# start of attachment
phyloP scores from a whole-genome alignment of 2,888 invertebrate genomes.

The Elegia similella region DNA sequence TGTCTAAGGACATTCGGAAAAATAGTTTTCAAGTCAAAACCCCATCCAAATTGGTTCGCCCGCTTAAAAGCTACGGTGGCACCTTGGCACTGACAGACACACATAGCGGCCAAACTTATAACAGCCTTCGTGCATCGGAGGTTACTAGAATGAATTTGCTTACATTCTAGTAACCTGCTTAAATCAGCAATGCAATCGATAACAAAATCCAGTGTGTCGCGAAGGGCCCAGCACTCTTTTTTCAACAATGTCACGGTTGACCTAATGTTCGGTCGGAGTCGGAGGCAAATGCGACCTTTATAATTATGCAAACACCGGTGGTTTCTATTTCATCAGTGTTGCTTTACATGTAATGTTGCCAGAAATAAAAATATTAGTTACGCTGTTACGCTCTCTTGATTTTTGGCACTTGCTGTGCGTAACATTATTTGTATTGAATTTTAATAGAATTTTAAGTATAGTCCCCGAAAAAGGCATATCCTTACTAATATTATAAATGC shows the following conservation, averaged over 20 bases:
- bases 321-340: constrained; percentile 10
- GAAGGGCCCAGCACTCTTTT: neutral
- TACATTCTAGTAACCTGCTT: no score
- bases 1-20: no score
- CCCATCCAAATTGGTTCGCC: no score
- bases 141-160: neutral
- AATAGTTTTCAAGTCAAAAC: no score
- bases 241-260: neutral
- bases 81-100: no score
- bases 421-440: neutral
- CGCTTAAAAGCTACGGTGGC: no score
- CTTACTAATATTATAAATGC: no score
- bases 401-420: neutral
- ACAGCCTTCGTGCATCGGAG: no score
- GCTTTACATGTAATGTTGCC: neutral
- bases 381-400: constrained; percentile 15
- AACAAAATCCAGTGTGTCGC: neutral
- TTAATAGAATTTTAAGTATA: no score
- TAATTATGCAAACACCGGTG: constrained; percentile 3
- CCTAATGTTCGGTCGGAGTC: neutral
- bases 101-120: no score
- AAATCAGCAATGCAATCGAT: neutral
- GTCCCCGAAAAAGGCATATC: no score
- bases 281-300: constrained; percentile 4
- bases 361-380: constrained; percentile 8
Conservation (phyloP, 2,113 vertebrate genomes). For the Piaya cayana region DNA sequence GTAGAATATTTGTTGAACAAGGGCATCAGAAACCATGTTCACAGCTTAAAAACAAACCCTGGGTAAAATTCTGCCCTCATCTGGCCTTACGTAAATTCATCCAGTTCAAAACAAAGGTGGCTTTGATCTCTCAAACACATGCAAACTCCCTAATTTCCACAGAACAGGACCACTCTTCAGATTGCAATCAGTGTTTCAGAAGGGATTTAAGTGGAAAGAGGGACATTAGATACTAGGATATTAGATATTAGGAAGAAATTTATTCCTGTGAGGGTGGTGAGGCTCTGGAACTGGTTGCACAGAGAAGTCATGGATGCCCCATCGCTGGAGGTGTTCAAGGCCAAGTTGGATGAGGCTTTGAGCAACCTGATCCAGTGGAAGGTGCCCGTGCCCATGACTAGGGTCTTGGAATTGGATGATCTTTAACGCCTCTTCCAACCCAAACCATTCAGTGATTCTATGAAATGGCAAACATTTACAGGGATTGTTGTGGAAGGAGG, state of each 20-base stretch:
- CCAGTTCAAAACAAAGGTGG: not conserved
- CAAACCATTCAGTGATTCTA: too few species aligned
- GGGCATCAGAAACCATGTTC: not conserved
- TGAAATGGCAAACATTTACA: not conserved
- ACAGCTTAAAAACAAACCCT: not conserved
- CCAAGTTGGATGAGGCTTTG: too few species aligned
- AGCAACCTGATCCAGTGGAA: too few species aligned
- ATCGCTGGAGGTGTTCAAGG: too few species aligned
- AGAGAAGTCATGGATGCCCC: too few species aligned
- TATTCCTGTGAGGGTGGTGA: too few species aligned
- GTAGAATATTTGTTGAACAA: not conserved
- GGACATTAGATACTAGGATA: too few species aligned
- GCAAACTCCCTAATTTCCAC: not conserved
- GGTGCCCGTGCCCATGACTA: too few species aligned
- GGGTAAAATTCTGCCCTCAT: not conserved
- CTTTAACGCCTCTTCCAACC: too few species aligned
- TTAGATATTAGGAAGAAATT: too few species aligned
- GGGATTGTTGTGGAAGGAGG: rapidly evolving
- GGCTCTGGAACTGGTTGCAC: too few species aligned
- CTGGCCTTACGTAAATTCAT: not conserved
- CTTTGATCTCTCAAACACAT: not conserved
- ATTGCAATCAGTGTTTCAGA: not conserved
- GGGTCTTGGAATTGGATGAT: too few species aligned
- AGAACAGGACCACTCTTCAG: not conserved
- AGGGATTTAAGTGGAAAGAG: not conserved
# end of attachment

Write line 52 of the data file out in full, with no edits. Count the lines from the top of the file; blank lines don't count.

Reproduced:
- AGAACAGGACCACTCTTCAG: not conserved